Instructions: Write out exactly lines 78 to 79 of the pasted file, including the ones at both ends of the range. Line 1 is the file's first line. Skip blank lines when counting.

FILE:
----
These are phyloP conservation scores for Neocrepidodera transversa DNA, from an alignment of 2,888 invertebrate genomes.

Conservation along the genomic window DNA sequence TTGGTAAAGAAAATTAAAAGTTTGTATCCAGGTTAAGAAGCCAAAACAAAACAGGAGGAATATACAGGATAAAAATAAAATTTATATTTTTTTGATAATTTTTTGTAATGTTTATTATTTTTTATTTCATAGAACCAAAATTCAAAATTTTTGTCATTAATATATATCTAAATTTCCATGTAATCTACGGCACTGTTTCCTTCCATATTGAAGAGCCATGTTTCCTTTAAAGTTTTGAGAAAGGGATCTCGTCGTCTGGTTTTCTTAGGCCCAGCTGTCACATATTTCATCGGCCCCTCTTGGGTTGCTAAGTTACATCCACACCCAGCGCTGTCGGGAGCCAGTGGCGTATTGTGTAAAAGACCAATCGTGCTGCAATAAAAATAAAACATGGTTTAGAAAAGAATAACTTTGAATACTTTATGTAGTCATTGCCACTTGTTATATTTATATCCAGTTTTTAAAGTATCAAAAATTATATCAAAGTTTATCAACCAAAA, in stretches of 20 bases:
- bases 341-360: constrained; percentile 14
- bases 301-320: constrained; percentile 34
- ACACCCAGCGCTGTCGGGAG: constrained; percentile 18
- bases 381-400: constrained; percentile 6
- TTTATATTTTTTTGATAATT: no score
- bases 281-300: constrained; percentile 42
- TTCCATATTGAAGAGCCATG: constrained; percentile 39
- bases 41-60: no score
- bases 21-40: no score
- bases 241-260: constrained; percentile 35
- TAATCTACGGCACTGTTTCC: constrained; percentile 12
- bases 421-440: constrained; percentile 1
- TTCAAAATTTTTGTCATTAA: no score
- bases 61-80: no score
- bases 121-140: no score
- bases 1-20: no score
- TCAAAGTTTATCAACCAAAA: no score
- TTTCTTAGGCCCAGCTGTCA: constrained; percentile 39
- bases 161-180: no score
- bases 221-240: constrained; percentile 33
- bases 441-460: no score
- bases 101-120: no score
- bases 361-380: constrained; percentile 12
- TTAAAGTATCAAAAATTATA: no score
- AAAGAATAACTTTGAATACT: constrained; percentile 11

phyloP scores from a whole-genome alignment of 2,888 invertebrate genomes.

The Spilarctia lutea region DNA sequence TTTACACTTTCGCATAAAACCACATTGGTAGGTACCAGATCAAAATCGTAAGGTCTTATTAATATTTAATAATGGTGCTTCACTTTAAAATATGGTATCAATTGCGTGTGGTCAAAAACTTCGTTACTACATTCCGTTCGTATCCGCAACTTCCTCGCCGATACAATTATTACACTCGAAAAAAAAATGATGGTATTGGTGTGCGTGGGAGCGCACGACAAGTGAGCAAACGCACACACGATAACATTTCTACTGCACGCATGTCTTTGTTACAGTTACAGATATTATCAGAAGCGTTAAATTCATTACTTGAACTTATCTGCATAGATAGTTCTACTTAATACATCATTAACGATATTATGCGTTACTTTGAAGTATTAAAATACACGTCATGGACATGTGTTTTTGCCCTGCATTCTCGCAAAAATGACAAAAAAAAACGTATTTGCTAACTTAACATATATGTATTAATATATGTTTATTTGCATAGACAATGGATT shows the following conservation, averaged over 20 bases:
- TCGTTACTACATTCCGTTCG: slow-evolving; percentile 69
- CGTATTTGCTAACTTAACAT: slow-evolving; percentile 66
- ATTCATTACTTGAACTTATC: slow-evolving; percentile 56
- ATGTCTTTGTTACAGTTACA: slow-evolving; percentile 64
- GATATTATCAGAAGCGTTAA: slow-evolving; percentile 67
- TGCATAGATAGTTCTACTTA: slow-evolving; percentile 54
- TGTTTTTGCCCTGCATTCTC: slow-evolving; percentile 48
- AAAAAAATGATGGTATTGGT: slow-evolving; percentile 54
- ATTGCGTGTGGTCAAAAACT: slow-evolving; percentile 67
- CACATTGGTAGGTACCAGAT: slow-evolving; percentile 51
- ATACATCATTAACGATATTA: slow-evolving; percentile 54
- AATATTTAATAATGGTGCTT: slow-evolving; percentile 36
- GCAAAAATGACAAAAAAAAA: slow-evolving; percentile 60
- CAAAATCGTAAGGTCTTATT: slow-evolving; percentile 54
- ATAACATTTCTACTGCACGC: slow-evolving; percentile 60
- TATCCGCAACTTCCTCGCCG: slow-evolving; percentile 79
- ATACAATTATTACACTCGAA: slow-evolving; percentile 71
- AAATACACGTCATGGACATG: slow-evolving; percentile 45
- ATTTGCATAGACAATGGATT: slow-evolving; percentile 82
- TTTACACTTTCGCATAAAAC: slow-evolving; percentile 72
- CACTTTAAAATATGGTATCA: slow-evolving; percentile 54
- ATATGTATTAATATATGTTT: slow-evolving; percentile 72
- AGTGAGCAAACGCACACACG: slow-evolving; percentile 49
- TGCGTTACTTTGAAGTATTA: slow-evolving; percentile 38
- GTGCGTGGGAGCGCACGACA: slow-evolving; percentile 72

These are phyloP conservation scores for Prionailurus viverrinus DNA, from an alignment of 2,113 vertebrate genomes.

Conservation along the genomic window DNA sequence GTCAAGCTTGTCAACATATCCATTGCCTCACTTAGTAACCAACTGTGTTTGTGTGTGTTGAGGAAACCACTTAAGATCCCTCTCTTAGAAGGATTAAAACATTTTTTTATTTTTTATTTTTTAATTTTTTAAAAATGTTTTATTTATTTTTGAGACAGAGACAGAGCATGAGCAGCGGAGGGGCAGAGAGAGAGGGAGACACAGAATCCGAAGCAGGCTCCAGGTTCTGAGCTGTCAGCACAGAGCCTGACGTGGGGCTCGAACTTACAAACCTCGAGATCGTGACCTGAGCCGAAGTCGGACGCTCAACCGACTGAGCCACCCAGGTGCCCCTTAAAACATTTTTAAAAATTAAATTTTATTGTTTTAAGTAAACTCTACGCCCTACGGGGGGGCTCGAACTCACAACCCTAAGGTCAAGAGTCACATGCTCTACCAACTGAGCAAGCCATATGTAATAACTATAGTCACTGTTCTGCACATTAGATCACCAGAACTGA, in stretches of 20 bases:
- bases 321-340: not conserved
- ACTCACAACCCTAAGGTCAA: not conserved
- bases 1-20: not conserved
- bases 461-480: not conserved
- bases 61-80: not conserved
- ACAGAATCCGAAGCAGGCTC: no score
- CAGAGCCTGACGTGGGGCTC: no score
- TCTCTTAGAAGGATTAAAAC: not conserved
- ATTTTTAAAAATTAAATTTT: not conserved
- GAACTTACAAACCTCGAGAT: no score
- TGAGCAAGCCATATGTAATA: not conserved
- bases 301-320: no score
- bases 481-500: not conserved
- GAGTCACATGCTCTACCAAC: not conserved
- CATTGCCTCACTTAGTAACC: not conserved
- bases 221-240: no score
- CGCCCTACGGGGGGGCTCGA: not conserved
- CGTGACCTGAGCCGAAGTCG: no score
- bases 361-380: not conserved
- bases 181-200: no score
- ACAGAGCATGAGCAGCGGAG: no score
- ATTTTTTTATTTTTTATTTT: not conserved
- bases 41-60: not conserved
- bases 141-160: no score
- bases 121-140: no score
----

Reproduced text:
- ATTTTTTTATTTTTTATTTT: not conserved
- bases 41-60: not conserved